House Leaders Demand End to State Funding Gaps Impacting 1890 Land-Grant HBCUs
Agriculture Committee Chairman David Scott (D-GA), Education and Labor Committee Chairman Bobby Scott (D-VA), HBCU Caucus Chair and Agriculture Committee Vice Chair Alma Adams (D-NC), Agriculture Research Subcommittee Chair Stacey Plaskett (D-USVI), and Agriculture Committee Member Al Lawson (D-FL) recently called on Governors and state leaders to address funding disparities between Historically Black 1890 Land Grant institutions and Predominantly White 1862 Land-Grant Institutions.
A copy of the full letter is available here.
“For far too long the funding disparity between 1890 and 1862 Land-Grant Institutions has prevented our country from supporting our students when it comes to agriculture research and innovation. That is why today I am calling on Governors and state leaders to finally put an end to this gap and work to ensure 1890 Institutions are fully funded in order to better support their students and agriculture programs,” said Chairman David Scott.
“Ensuring that 1890 African American Land-Grant Institutions receive the proper funding will help to support the recruitment, mentoring, and training of students; the renovation and creation of new research facilities, classrooms, and programs; and will better position America to compete in the 21st century,” Chairman David Scott continued.
“Equitable funding for the 1890 African American Land-Grant Institutions has been a pillar of my work in the House and as the Chairman of our House Agriculture Committee, and it is so important that we address this, not only for the injustice that it is, but also in order to ensure that America remains resilient, secure and competitive. We, as a nation, must continue to play a key role in supporting these institutions and the potential of bright young minds to contribute to American agriculture,” Chairman David Scott added.
“For decades, 1890 Land-Grant institutions have provided students with high-quality education that is critical to agricultural communities across the country. These institutions—originally created to support the education of Black students—help fulfill our nation’s promise of higher education,” said Chairman Robert C. “Bobby” Scott. “Unfortunately, many states have chronically and disproportionately underfunded 1890 Land-Grant institutions compared to their 1862 Land-Grant counterparts. For 1890 Land-Grant institutions to deliver on their mission, we must push states to fund them equitably.”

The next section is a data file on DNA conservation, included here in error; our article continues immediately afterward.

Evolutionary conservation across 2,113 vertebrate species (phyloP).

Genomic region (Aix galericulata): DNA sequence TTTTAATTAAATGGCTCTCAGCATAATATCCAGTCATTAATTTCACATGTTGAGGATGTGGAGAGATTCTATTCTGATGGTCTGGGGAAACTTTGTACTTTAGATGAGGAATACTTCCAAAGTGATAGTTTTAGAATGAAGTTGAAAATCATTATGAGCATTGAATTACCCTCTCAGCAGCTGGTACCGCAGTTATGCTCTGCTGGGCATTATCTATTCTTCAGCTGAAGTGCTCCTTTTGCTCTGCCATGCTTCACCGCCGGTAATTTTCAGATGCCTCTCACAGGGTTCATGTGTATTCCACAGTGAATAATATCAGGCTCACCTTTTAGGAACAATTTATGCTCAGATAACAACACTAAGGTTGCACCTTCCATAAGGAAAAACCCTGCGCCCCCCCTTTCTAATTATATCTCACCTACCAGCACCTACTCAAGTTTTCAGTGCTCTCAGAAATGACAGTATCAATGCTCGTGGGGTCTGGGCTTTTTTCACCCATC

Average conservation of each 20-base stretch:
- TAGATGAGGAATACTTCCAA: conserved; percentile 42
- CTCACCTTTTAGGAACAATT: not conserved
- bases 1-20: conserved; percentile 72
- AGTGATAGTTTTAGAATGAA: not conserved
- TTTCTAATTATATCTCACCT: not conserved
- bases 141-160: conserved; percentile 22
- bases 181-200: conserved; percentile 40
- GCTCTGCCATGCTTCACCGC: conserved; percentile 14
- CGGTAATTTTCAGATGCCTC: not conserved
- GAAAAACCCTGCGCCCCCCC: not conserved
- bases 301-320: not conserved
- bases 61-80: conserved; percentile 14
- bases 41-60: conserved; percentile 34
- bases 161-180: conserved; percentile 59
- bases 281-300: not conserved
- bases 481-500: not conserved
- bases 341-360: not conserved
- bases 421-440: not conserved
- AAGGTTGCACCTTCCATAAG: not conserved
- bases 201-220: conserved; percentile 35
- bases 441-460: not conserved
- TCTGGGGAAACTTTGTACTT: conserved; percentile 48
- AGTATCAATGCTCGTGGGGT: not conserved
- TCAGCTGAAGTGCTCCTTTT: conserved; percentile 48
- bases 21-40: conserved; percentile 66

“The 1890 Land-Grant institutions – many of the largest Historically Black Colleges and Universities by enrollment – have never received equitable funding compared with the predominately white 1862 Land-Grant institutions,” said Congresswoman Alma Adams, Vice Chair of the House Committee on Agriculture and founder and co-chair of the Congressional Bipartisan HBCU Caucus. “Earlier this month, Forbes magazine revealed that many of the 1890s were underfunded by billions of dollars since 1987. For example, my alma mater North Carolina A&T State University was underfunded by a total of $2.8 billion during that timeframe. These inequities continue today. In FY2020, 100% of match eligible NIFA funds at 1862 institutions in the fifty states received state matches. This number was only 82% at 1890 institutions – all HBCUs. I am proud to join my congressional colleagues in calling on state governments to fully match federal investments in their 1890 Land-Grant institutions.”
Subcommittee on Biotechnology, Horticulture, and Research Chair Stacey Plaskett said, “As Chair of the Subcommittee on Biotechnology, Horticulture and Research, I am committed to ensuring that we are investing substantive funding to support our next generation of farmers. Matching requirement waivers and state discretion over matching funds has led to funding disparities between 1890 and 1862 Land-Grant institutions. The funding security and resiliency of the 1890 Land-Grant institutions is paramount. As we celebrate Black History during this month and the countless contributions of African Americans in the fields of agriculture and education, it is evident that consistent fund matching by states between 1890 and 1862 Land-Grant institutions will go a long way to maintain the integrity of these drivers of innovation.”
“1890 Land-Grant institutions must be adequately funded by states across the country,” Rep. Lawson said. “For too long, some states have fallen short of their investment by failing to appropriate the necessary state matching funds with federal funding. This is disheartening because these institutions continuously demonstrate ground-breaking research that advances technology for the agricultural industry and other sectors across the country. Institutions such as Florida Agricultural and Mechanical University exhibit their ability to be among some of the top innovation leaders. Without sufficient state funding, it will be increasingly difficult for these institutions to train the next generation of agriculture leaders and to remain globally competitive.”